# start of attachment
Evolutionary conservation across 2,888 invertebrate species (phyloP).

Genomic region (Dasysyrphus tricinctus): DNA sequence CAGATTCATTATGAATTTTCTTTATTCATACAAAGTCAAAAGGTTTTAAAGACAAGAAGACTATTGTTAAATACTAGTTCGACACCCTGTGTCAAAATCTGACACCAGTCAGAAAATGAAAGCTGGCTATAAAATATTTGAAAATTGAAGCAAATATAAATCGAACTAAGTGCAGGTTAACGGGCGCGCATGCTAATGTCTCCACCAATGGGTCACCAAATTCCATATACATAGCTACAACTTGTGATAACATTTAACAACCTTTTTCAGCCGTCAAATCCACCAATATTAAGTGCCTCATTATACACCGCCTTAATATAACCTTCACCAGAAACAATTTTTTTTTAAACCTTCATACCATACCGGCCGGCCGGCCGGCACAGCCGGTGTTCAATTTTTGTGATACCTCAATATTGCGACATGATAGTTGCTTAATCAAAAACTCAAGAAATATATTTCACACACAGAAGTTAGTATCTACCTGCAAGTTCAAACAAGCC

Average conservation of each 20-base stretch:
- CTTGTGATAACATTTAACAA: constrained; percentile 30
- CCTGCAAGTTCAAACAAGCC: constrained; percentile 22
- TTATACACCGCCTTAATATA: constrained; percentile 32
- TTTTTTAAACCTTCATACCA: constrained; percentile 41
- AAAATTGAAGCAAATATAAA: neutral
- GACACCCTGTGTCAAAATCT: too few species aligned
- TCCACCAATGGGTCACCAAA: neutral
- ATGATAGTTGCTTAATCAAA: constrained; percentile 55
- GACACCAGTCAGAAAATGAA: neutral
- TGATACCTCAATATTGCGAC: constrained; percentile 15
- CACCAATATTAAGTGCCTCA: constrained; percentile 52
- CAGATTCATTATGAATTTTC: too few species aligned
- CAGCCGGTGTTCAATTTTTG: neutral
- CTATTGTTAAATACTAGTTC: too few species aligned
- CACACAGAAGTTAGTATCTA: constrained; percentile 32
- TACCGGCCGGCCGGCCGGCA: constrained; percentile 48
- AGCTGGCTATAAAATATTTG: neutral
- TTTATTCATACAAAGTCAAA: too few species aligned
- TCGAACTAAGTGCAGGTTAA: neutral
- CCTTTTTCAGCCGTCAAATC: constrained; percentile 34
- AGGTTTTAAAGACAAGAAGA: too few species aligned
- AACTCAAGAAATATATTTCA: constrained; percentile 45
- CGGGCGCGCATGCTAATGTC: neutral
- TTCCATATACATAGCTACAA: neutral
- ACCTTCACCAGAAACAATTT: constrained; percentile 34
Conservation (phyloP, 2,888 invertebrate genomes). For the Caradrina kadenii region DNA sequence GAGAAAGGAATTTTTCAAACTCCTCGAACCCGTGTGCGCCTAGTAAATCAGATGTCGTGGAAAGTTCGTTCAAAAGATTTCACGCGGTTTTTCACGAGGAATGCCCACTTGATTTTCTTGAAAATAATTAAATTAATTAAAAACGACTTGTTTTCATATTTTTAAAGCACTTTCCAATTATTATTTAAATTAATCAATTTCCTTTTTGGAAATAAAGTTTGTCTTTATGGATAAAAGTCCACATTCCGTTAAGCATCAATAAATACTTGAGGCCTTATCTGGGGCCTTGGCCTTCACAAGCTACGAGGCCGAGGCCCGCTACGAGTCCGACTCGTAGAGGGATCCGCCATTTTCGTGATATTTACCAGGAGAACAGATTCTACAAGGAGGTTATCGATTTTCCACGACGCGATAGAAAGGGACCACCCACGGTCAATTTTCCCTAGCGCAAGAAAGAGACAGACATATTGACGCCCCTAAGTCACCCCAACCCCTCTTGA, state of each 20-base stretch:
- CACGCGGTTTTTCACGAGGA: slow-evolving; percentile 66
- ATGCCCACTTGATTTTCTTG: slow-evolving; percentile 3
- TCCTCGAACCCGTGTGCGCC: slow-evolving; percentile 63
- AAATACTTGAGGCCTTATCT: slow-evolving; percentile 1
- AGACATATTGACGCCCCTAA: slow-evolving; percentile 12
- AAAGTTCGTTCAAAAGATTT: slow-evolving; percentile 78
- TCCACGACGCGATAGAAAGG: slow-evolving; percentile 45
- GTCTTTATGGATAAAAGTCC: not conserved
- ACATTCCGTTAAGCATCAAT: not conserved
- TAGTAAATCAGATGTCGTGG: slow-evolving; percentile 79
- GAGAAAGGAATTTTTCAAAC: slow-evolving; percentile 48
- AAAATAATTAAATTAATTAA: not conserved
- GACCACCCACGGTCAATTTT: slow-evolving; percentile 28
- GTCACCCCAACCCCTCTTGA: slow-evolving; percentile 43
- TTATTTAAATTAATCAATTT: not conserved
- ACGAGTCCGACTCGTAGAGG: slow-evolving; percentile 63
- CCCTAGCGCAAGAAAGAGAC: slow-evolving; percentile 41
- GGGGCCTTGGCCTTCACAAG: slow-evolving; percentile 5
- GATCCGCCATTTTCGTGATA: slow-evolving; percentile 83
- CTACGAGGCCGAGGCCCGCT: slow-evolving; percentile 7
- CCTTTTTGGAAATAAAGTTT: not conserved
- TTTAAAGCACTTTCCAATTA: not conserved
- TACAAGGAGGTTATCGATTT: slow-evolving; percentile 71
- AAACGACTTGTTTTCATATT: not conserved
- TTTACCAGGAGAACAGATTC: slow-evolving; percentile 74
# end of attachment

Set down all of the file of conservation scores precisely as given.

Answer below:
Evolutionary conservation across 2,888 invertebrate species (phyloP).

Genomic region (Dasysyrphus tricinctus): DNA sequence CAGATTCATTATGAATTTTCTTTATTCATACAAAGTCAAAAGGTTTTAAAGACAAGAAGACTATTGTTAAATACTAGTTCGACACCCTGTGTCAAAATCTGACACCAGTCAGAAAATGAAAGCTGGCTATAAAATATTTGAAAATTGAAGCAAATATAAATCGAACTAAGTGCAGGTTAACGGGCGCGCATGCTAATGTCTCCACCAATGGGTCACCAAATTCCATATACATAGCTACAACTTGTGATAACATTTAACAACCTTTTTCAGCCGTCAAATCCACCAATATTAAGTGCCTCATTATACACCGCCTTAATATAACCTTCACCAGAAACAATTTTTTTTTAAACCTTCATACCATACCGGCCGGCCGGCCGGCACAGCCGGTGTTCAATTTTTGTGATACCTCAATATTGCGACATGATAGTTGCTTAATCAAAAACTCAAGAAATATATTTCACACACAGAAGTTAGTATCTACCTGCAAGTTCAAACAAGCC

Average conservation of each 20-base stretch:
- CTTGTGATAACATTTAACAA: constrained; percentile 30
- CCTGCAAGTTCAAACAAGCC: constrained; percentile 22
- TTATACACCGCCTTAATATA: constrained; percentile 32
- TTTTTTAAACCTTCATACCA: constrained; percentile 41
- AAAATTGAAGCAAATATAAA: neutral
- GACACCCTGTGTCAAAATCT: too few species aligned
- TCCACCAATGGGTCACCAAA: neutral
- ATGATAGTTGCTTAATCAAA: constrained; percentile 55
- GACACCAGTCAGAAAATGAA: neutral
- TGATACCTCAATATTGCGAC: constrained; percentile 15
- CACCAATATTAAGTGCCTCA: constrained; percentile 52
- CAGATTCATTATGAATTTTC: too few species aligned
- CAGCCGGTGTTCAATTTTTG: neutral
- CTATTGTTAAATACTAGTTC: too few species aligned
- CACACAGAAGTTAGTATCTA: constrained; percentile 32
- TACCGGCCGGCCGGCCGGCA: constrained; percentile 48
- AGCTGGCTATAAAATATTTG: neutral
- TTTATTCATACAAAGTCAAA: too few species aligned
- TCGAACTAAGTGCAGGTTAA: neutral
- CCTTTTTCAGCCGTCAAATC: constrained; percentile 34
- AGGTTTTAAAGACAAGAAGA: too few species aligned
- AACTCAAGAAATATATTTCA: constrained; percentile 45
- CGGGCGCGCATGCTAATGTC: neutral
- TTCCATATACATAGCTACAA: neutral
- ACCTTCACCAGAAACAATTT: constrained; percentile 34
Conservation (phyloP, 2,888 invertebrate genomes). For the Caradrina kadenii region DNA sequence GAGAAAGGAATTTTTCAAACTCCTCGAACCCGTGTGCGCCTAGTAAATCAGATGTCGTGGAAAGTTCGTTCAAAAGATTTCACGCGGTTTTTCACGAGGAATGCCCACTTGATTTTCTTGAAAATAATTAAATTAATTAAAAACGACTTGTTTTCATATTTTTAAAGCACTTTCCAATTATTATTTAAATTAATCAATTTCCTTTTTGGAAATAAAGTTTGTCTTTATGGATAAAAGTCCACATTCCGTTAAGCATCAATAAATACTTGAGGCCTTATCTGGGGCCTTGGCCTTCACAAGCTACGAGGCCGAGGCCCGCTACGAGTCCGACTCGTAGAGGGATCCGCCATTTTCGTGATATTTACCAGGAGAACAGATTCTACAAGGAGGTTATCGATTTTCCACGACGCGATAGAAAGGGACCACCCACGGTCAATTTTCCCTAGCGCAAGAAAGAGACAGACATATTGACGCCCCTAAGTCACCCCAACCCCTCTTGA, state of each 20-base stretch:
- CACGCGGTTTTTCACGAGGA: slow-evolving; percentile 66
- ATGCCCACTTGATTTTCTTG: slow-evolving; percentile 3
- TCCTCGAACCCGTGTGCGCC: slow-evolving; percentile 63
- AAATACTTGAGGCCTTATCT: slow-evolving; percentile 1
- AGACATATTGACGCCCCTAA: slow-evolving; percentile 12
- AAAGTTCGTTCAAAAGATTT: slow-evolving; percentile 78
- TCCACGACGCGATAGAAAGG: slow-evolving; percentile 45
- GTCTTTATGGATAAAAGTCC: not conserved
- ACATTCCGTTAAGCATCAAT: not conserved
- TAGTAAATCAGATGTCGTGG: slow-evolving; percentile 79
- GAGAAAGGAATTTTTCAAAC: slow-evolving; percentile 48
- AAAATAATTAAATTAATTAA: not conserved
- GACCACCCACGGTCAATTTT: slow-evolving; percentile 28
- GTCACCCCAACCCCTCTTGA: slow-evolving; percentile 43
- TTATTTAAATTAATCAATTT: not conserved
- ACGAGTCCGACTCGTAGAGG: slow-evolving; percentile 63
- CCCTAGCGCAAGAAAGAGAC: slow-evolving; percentile 41
- GGGGCCTTGGCCTTCACAAG: slow-evolving; percentile 5
- GATCCGCCATTTTCGTGATA: slow-evolving; percentile 83
- CTACGAGGCCGAGGCCCGCT: slow-evolving; percentile 7
- CCTTTTTGGAAATAAAGTTT: not conserved
- TTTAAAGCACTTTCCAATTA: not conserved
- TACAAGGAGGTTATCGATTT: slow-evolving; percentile 71
- AAACGACTTGTTTTCATATT: not conserved
- TTTACCAGGAGAACAGATTC: slow-evolving; percentile 74